Ploidy is a term that describes the complete sets of chromosomes in a cell; in humans, there are 2 sets of chromosomes, which is diploid. It's crucial for the preservation of a species for cells to receive the proper number of chromosomes during development. When a cell ends up with too many or too few chromosomes, it's known as aneuploidy, a condition that may lead to health problems, depending on the context. A well-known example of aneuploidy is Down syndrome, in which the structure or number of chromosome 21 may be disrupted at a very early stage of development. Scientists have now revealed that signals from the intestine seem to influence whether cells that contain damaged chromosomes are eliminated. When they're not eliminated, it may lead to conditions like Down's.
These findings have been reported in Nature Communications. In this study, the researchers investigated gamete stability in the egg cells of a nematode worm model, called C. elegans.
Under normal conditions, only egg cells that contain intact chromosomes would be around to be fertilized during sexual reproduction; the body can detect chromosomal abnormalities and would typically opt to destroy cells with aberrant chromosomes through a process called apoptosis.
But this study suggested that when the gut is subjected to environmental stress, the quality control of germ line cells is disrupted. That stress can be caused by increased temperatures, for example. Stress signaling in the gut is mediated through a pathway called PMK-1/p38, which regulates apoptosis in germ cells. So when that regulation fails, eggs cells that carry damaged chromosomes won't be disposed of, and they can be fertilized. Once that happens, offspring with an abnormal number of chromosomes are created, and they are aneuploid.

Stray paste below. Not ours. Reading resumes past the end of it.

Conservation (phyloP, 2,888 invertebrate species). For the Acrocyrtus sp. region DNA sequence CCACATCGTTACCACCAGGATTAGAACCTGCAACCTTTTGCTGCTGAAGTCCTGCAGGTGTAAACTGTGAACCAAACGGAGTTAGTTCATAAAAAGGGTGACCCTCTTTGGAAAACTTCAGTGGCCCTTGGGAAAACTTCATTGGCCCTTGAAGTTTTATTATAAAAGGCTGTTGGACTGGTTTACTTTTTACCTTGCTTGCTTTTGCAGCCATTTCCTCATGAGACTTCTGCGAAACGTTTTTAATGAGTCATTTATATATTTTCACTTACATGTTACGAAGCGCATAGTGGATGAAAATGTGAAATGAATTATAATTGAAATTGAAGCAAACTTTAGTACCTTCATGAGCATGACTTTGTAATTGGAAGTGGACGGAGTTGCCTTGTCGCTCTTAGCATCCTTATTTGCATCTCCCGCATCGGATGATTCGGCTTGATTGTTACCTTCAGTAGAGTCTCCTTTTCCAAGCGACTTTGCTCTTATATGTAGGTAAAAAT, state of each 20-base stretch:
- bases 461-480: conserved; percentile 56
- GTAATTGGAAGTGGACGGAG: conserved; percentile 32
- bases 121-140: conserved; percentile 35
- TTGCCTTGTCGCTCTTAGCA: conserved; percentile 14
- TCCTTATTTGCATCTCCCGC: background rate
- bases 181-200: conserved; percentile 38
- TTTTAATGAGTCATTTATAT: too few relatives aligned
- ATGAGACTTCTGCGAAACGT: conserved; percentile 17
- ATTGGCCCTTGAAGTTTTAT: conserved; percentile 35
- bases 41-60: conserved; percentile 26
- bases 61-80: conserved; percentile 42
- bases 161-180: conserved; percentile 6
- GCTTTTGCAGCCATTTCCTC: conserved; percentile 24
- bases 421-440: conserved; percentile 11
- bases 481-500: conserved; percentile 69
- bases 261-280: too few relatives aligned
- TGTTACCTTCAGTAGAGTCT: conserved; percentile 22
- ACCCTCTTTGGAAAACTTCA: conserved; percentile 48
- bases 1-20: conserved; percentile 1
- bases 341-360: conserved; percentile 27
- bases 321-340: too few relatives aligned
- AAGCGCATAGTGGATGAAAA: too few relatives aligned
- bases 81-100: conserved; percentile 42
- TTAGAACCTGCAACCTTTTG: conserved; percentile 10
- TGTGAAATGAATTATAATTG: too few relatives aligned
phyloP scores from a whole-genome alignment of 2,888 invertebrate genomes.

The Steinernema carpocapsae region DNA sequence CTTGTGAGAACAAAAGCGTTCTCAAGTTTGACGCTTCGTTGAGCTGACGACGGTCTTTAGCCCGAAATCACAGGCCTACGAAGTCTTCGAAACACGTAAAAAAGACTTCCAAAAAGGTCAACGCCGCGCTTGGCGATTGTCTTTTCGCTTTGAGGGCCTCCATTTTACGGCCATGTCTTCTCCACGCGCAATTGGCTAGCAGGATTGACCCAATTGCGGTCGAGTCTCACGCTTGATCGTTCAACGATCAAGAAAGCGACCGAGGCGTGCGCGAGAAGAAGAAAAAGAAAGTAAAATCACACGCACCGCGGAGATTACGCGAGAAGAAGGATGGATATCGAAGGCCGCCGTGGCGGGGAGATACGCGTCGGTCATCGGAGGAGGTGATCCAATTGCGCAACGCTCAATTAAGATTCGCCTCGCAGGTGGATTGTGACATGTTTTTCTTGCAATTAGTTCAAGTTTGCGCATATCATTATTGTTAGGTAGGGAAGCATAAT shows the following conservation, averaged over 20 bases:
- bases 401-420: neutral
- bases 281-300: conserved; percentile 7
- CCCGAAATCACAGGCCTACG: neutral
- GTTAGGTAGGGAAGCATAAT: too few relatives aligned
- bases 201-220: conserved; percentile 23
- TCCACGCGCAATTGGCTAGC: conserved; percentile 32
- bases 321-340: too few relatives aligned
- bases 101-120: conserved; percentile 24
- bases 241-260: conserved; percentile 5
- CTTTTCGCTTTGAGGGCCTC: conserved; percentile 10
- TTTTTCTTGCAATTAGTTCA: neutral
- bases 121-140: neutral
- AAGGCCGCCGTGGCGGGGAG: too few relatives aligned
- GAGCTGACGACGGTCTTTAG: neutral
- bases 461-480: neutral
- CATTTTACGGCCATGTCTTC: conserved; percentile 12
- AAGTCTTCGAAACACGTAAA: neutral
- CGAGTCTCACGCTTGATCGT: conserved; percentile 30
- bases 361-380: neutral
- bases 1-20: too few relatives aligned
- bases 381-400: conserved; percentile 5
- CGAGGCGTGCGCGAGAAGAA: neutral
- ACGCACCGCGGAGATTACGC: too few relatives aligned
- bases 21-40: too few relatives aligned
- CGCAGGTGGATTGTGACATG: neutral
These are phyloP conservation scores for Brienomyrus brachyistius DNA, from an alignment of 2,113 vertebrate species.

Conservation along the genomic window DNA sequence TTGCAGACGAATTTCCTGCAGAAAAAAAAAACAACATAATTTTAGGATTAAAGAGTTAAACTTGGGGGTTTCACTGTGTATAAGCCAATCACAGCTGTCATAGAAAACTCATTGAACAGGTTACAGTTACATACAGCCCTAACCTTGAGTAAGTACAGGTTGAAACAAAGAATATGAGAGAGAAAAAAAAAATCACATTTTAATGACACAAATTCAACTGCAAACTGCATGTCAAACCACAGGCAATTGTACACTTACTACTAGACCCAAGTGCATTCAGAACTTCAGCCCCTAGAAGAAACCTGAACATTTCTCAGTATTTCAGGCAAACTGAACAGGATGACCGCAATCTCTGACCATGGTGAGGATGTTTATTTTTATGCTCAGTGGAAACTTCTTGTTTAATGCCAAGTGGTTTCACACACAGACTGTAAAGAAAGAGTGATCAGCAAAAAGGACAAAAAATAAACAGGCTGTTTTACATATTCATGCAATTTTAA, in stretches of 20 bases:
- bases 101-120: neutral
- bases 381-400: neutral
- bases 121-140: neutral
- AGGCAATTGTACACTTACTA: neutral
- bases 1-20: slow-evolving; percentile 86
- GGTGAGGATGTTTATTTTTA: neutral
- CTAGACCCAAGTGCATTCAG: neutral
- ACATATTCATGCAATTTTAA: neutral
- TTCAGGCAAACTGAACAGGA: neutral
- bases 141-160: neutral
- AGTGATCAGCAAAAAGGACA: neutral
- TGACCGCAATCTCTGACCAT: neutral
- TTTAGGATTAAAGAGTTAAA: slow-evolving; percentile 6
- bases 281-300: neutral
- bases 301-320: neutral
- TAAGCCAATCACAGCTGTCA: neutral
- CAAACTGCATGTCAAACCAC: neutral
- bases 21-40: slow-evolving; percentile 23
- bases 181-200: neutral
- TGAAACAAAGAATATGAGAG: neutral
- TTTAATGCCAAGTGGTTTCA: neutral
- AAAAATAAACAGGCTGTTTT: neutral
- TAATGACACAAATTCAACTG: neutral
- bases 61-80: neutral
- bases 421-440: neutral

Egg cells are also subject to quality control in humans, so the researchers suggested that similar mechanisms may be at work in people. Environmental factors are also thought to impact the quality of egg cells in women. Researchers are still learning about why that happens, but this process might play a role.
"This is precisely why the new findings on the control of [egg cell] quality in the simple nematode are of such outstanding importance. We have now shown for the first time how stress responses in the gut control the stability of oocyte chromosomes," said group leader Professor Dr. Björn Schumacher. " Understanding how environmental factors control [egg cell] quality through such stress responses opens up entirely new possibilities to eliminate harmful influences and prevent malformations."